Kim Chown could have kept details of her father’s horrific abuse of her as a child out of the public conciousness.
No one would blame the 53-year-old UK woman for electing to have her name remain completely out of the reporting of the court case against her father, Francis Beaumont, now aged 79.
The university lecturer was found guilty and sentenced to 20 years jail for five counts of rape of his daughter, which began when she was just 11 years old, The Mirror reports.
But instead of remaining anonymous, as the court allows victims of this kind of crime to be, Kim chose to share her story and speak out. She hopes that by doing so, it will encourage other victims of sexual abuse to report their experiences.
Depraved dad jailed for raping daughter and threatening to dissolve her in acid as victim bravely speaks out https://t.co/PnaDdLlsr4
— Independent Press UK (@IndpressUK) May 2, 2018
“I am one of the surviving victims of childhood sexual abuse inflicted by a father of his daughter,” she said.
“Not many people in my situation get to this point in their lives. Many take it as a secret to their graves, others take their own lives.”
Leeds Crown Court heard that Kim was subjected to “petrifying” abuse as a child, which all began when they moved to Kenya. At times, her father threatened to dissolve her body in a bath of acid or suffocate her with a plastic bag.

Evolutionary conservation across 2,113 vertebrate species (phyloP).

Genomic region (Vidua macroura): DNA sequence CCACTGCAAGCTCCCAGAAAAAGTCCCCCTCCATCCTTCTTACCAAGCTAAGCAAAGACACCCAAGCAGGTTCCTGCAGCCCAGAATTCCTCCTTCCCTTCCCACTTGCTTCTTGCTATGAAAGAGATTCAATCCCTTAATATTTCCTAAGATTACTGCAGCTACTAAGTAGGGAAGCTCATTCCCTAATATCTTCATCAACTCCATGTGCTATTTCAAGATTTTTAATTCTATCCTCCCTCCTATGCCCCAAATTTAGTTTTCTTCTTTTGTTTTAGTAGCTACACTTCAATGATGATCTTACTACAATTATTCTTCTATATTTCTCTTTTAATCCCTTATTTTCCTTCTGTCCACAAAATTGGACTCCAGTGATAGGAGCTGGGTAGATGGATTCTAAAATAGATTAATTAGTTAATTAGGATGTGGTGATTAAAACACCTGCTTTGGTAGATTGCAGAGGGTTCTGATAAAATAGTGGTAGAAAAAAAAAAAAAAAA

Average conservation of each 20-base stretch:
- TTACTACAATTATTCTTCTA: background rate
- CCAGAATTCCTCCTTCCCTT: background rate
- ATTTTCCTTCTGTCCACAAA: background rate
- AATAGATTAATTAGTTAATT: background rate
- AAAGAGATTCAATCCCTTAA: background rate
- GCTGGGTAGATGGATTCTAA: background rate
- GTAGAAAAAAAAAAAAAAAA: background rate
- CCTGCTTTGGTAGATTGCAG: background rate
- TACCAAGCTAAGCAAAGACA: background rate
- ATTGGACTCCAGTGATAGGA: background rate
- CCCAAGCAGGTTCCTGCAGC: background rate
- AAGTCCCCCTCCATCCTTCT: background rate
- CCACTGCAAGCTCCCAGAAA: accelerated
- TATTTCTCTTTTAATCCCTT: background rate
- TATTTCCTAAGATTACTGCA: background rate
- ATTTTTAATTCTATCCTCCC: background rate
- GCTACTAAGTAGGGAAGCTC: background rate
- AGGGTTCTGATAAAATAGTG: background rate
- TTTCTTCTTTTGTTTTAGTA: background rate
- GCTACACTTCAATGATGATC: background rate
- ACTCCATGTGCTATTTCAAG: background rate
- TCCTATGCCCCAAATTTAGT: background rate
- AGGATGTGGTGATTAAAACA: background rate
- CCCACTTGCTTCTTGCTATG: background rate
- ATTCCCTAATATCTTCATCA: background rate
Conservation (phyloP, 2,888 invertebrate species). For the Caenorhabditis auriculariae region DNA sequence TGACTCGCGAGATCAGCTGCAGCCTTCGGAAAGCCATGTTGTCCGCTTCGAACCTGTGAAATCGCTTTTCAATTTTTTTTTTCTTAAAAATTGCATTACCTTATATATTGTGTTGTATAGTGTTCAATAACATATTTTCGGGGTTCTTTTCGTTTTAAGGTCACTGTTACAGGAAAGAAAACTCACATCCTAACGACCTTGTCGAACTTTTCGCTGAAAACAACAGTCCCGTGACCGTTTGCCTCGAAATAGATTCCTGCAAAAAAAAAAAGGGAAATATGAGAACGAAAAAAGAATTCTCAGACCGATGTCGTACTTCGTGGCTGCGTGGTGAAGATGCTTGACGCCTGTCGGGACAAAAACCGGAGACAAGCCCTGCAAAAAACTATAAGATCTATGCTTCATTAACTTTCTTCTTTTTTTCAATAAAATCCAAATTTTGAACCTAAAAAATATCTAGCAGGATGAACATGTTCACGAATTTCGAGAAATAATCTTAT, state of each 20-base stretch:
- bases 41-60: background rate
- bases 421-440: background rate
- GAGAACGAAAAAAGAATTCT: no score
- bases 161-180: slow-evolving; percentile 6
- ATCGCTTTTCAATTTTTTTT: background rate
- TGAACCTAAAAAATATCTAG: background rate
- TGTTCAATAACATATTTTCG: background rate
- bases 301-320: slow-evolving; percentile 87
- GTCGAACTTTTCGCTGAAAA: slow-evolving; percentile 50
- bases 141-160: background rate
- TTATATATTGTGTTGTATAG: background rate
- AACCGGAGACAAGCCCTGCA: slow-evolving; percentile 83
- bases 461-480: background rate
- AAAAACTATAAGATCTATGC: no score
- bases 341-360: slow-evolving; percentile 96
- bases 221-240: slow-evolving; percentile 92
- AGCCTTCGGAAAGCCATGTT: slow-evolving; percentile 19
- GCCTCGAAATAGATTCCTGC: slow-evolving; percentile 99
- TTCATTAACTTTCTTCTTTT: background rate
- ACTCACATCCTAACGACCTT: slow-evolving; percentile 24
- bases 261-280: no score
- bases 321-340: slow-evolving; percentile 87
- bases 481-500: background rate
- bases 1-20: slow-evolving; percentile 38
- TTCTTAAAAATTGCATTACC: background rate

Kim was also coerced into drinking alcohol – which led to an alcohol addiction for years after she escaped him.
Beaumont’s rape of his daughter, which continued until she was 20, resulted in two pregnancies and two abortions.
In 1985, Kim told her mother – and police – about the abuse, but her father made her sign a retraction. It wasn’t for another 30 years until Kim managed to will herself to report her father again. This time he couldn’t stop her from pressing charges and pursuing justice.
In her victim impact statement, printed in The Mirror, Kim said she only refers to Beaumont as “that monster” now for all he had taken from her.
“Despite having such a wonderful family of my own and happy memories of the years I have had with my husband seeing our children growing up, there has still been a cloud hanging over me.”
“A cloud full of emotional baggage, shame, guilt, confusion, anger, bitterness, despair and sadness.”
And while Kim said that “indirectly” her father’s actions made her “the strong person I am today”, she still wishes her life could have been different.
“He stole my innocence, fun and enjoyment, freedom, peace of mind and security.”
“I may as well have been chained to my bed as I was not allowed the freedom that every other child of my age had.”